Today [Wednesday 24th February] Sport Relief will be encouraging mums and dads affected by maternal mental illness to come together and share their stories on Twitter @SportRelief with #MumTalk to help to reduce stigma around the issue.
By going to @SportRelief today, the nation will gain a unique insight into an issue that affects as many as 1 in 10 women yet is still a big taboo and not talked about openly. Many women feel completely alone and too embarrassed to share their true feelings, with 7 in 10 women affected hiding or downplaying their symptoms.
As mums and dads share their own experiences throughout the day, here Dr Alain Gregoire, Perinatal Psychiatrist and Chair of the Maternal Mental Health Alliance, which benefits from cash raised by Sport Relief, shares 10 things you never knew about maternal mental illness:
- More than 1 in 10 women develop a problem with their mental health during pregnancy or in the first year after having a baby. Most of them never tell anyone and suffer in silence.
- Many people have heard of postnatal depression, but all sorts of very distressing mental health problems can occur during pregnancy and postnatally, such as OCD (obsessive compulsive disorder), depression, panic, and even postpartum psychosis, which can cause terrifying thoughts and experiences.
- Most women don't tell anyone what they're going through because they worry about what others will think or do. They worry others will think they are weak or bad mothers or will take their baby away. These worries are not facts, but they do stop women getting the help and support they need.
- A common symptom of depression, severe anxiety and OCD, is having 'intrusive thoughts'. These thoughts, usually very distressing, keep coming into mind even though they are not true and not wanted. For example 'I might hurt my baby'. Women are often too frightened to tell anyone, but telling a professional means you can get help, and doesn't mean they will take your baby away.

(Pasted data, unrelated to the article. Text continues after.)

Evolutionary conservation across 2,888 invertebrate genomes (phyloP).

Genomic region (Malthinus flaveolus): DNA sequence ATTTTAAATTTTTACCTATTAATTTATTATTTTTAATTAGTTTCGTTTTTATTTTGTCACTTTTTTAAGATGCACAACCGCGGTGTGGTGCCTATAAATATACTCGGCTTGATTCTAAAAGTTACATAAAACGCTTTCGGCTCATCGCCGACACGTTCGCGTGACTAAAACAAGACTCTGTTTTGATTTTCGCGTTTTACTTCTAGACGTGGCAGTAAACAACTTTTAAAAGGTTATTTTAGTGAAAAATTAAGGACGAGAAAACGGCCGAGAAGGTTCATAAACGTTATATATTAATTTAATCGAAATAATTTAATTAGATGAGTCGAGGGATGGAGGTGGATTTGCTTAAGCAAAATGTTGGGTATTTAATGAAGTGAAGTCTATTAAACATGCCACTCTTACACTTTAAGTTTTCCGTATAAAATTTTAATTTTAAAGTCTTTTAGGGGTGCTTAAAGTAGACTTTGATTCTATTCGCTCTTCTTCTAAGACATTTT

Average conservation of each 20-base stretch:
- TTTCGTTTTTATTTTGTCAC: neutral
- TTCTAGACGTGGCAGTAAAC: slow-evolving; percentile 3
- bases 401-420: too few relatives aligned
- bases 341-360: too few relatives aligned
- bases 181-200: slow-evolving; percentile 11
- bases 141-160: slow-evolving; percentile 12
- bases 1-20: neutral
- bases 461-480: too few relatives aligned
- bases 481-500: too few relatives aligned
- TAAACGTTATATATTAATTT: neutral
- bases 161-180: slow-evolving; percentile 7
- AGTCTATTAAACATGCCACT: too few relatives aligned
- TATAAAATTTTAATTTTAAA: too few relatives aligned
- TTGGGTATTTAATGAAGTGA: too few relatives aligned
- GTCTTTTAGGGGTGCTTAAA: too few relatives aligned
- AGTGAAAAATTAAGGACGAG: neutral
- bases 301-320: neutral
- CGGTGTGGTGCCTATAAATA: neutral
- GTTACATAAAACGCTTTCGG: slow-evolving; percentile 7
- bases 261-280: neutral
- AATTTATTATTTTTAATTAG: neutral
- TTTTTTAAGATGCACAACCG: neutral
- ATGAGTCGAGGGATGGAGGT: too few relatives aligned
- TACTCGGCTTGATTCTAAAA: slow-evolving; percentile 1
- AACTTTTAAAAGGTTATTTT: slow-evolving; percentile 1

- If a woman chooses to share distressing feelings and thoughts with you, be supportive and encourage her to get advice and help from her midwife, health visitor or GP.
- All these mental health problems can be treated with talking therapies, and sometimes also with medications. There are medications that can be taken in pregnancy and breastfeeding.
- We shouldn't forget about Dads either. Many people don't realise that about 1 in 20 dads develop depression during this time. Many dads also struggle to help their partners who are experiencing mental health problems and they need the support of friends and family.
- In fact all parents of young children need the support of friends and family: being a good parent is the most difficult thing, and the most important thing, any of us ever does. But if your mental health is not so good, you need even more support and help.
- It's normal to get the 'baby blues': new mums - and new dads too - often feel muddled in their emotions and thoughts for a few days, soon after the baby is born. If this doesn't go away after 2 or 3 days or is causing concern the best thing to do is to be open and get advice and help.
- To help keep yourself mentally well, and help others to, always remember: it's good for our minds to stay mentally, physically and socially active - do things and be with other people. Walking round the park with a buggy is an antidepressant, even more so with other people. Sports relief!
Today [Wednesday 24th February] Sport Relief is sharing stories of men and women affected by maternal mental health problems in the UK, join the conversation @sportrelief with #MumTalk
Sport Relief is back from 18th-20th March. Find out how you can help raise life-changing cash at sportrelief.com
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Get ready to walk, run, swim or cycle yourself proud, because the Sainsbury's Sport Relief Games are back, from Friday 18th to Sunday 20th March 2016.
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Tagged in Mental Health